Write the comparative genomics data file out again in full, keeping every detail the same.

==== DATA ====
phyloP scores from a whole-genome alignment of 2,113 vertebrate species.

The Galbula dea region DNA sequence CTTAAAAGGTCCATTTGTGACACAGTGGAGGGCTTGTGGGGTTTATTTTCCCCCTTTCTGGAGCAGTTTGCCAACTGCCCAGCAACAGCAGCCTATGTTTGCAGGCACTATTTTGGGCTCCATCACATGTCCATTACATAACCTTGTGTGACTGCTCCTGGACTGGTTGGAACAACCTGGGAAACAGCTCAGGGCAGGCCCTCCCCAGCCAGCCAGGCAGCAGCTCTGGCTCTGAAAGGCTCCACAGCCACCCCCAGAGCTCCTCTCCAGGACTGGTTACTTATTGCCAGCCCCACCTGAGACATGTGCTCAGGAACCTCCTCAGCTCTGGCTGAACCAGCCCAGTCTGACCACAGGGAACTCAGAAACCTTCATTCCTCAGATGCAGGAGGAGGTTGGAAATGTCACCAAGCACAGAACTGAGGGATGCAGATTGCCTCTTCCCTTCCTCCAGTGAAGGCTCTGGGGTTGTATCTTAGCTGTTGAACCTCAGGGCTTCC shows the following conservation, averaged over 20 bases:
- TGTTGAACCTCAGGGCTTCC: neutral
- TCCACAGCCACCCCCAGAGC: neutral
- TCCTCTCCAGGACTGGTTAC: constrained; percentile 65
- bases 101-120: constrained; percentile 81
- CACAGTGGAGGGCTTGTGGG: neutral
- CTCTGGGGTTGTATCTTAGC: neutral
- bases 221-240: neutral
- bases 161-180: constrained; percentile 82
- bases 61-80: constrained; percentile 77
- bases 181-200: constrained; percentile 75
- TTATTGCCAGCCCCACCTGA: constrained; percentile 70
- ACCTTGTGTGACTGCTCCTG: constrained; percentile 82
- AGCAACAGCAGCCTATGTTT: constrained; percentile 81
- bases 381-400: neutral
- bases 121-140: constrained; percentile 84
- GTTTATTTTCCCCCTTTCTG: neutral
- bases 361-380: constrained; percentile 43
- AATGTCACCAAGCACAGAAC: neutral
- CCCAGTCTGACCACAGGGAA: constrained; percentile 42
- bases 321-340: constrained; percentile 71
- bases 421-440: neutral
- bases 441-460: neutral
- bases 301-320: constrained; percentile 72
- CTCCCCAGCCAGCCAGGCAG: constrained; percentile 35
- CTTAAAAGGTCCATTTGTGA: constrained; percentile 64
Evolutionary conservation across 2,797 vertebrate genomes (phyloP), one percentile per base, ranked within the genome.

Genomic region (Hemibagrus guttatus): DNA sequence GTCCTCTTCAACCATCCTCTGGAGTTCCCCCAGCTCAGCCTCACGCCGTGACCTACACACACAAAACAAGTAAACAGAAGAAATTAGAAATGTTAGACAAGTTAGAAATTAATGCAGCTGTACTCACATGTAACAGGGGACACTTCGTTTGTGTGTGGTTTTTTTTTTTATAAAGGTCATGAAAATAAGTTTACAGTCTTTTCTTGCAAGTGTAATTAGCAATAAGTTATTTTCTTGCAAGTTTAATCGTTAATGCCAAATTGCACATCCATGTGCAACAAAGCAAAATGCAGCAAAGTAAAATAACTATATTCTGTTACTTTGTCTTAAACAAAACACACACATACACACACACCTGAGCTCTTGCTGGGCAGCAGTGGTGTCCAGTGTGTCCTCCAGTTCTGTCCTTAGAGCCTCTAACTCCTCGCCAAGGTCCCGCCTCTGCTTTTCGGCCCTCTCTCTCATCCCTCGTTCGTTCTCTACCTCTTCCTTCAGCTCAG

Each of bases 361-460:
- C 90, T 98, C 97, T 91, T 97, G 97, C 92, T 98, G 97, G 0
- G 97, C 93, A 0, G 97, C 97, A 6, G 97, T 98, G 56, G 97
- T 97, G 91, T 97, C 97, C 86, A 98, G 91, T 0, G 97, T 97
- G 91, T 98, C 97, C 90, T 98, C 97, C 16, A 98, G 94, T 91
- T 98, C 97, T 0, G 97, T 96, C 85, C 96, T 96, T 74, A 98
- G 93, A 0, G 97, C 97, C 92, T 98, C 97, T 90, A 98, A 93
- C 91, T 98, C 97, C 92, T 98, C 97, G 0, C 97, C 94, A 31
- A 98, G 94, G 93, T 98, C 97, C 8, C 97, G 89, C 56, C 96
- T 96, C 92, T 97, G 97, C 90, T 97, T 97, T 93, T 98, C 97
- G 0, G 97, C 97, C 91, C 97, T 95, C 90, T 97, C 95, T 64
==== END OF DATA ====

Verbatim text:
phyloP scores from a whole-genome alignment of 2,113 vertebrate species.

The Galbula dea region DNA sequence CTTAAAAGGTCCATTTGTGACACAGTGGAGGGCTTGTGGGGTTTATTTTCCCCCTTTCTGGAGCAGTTTGCCAACTGCCCAGCAACAGCAGCCTATGTTTGCAGGCACTATTTTGGGCTCCATCACATGTCCATTACATAACCTTGTGTGACTGCTCCTGGACTGGTTGGAACAACCTGGGAAACAGCTCAGGGCAGGCCCTCCCCAGCCAGCCAGGCAGCAGCTCTGGCTCTGAAAGGCTCCACAGCCACCCCCAGAGCTCCTCTCCAGGACTGGTTACTTATTGCCAGCCCCACCTGAGACATGTGCTCAGGAACCTCCTCAGCTCTGGCTGAACCAGCCCAGTCTGACCACAGGGAACTCAGAAACCTTCATTCCTCAGATGCAGGAGGAGGTTGGAAATGTCACCAAGCACAGAACTGAGGGATGCAGATTGCCTCTTCCCTTCCTCCAGTGAAGGCTCTGGGGTTGTATCTTAGCTGTTGAACCTCAGGGCTTCC shows the following conservation, averaged over 20 bases:
- TGTTGAACCTCAGGGCTTCC: neutral
- TCCACAGCCACCCCCAGAGC: neutral
- TCCTCTCCAGGACTGGTTAC: constrained; percentile 65
- bases 101-120: constrained; percentile 81
- CACAGTGGAGGGCTTGTGGG: neutral
- CTCTGGGGTTGTATCTTAGC: neutral
- bases 221-240: neutral
- bases 161-180: constrained; percentile 82
- bases 61-80: constrained; percentile 77
- bases 181-200: constrained; percentile 75
- TTATTGCCAGCCCCACCTGA: constrained; percentile 70
- ACCTTGTGTGACTGCTCCTG: constrained; percentile 82
- AGCAACAGCAGCCTATGTTT: constrained; percentile 81
- bases 381-400: neutral
- bases 121-140: constrained; percentile 84
- GTTTATTTTCCCCCTTTCTG: neutral
- bases 361-380: constrained; percentile 43
- AATGTCACCAAGCACAGAAC: neutral
- CCCAGTCTGACCACAGGGAA: constrained; percentile 42
- bases 321-340: constrained; percentile 71
- bases 421-440: neutral
- bases 441-460: neutral
- bases 301-320: constrained; percentile 72
- CTCCCCAGCCAGCCAGGCAG: constrained; percentile 35
- CTTAAAAGGTCCATTTGTGA: constrained; percentile 64
Evolutionary conservation across 2,797 vertebrate genomes (phyloP), one percentile per base, ranked within the genome.

Genomic region (Hemibagrus guttatus): DNA sequence GTCCTCTTCAACCATCCTCTGGAGTTCCCCCAGCTCAGCCTCACGCCGTGACCTACACACACAAAACAAGTAAACAGAAGAAATTAGAAATGTTAGACAAGTTAGAAATTAATGCAGCTGTACTCACATGTAACAGGGGACACTTCGTTTGTGTGTGGTTTTTTTTTTTATAAAGGTCATGAAAATAAGTTTACAGTCTTTTCTTGCAAGTGTAATTAGCAATAAGTTATTTTCTTGCAAGTTTAATCGTTAATGCCAAATTGCACATCCATGTGCAACAAAGCAAAATGCAGCAAAGTAAAATAACTATATTCTGTTACTTTGTCTTAAACAAAACACACACATACACACACACCTGAGCTCTTGCTGGGCAGCAGTGGTGTCCAGTGTGTCCTCCAGTTCTGTCCTTAGAGCCTCTAACTCCTCGCCAAGGTCCCGCCTCTGCTTTTCGGCCCTCTCTCTCATCCCTCGTTCGTTCTCTACCTCTTCCTTCAGCTCAG

Each of bases 361-460:
- C 90, T 98, C 97, T 91, T 97, G 97, C 92, T 98, G 97, G 0
- G 97, C 93, A 0, G 97, C 97, A 6, G 97, T 98, G 56, G 97
- T 97, G 91, T 97, C 97, C 86, A 98, G 91, T 0, G 97, T 97
- G 91, T 98, C 97, C 90, T 98, C 97, C 16, A 98, G 94, T 91
- T 98, C 97, T 0, G 97, T 96, C 85, C 96, T 96, T 74, A 98
- G 93, A 0, G 97, C 97, C 92, T 98, C 97, T 90, A 98, A 93
- C 91, T 98, C 97, C 92, T 98, C 97, G 0, C 97, C 94, A 31
- A 98, G 94, G 93, T 98, C 97, C 8, C 97, G 89, C 56, C 96
- T 96, C 92, T 97, G 97, C 90, T 97, T 97, T 93, T 98, C 97
- G 0, G 97, C 97, C 91, C 97, T 95, C 90, T 97, C 95, T 64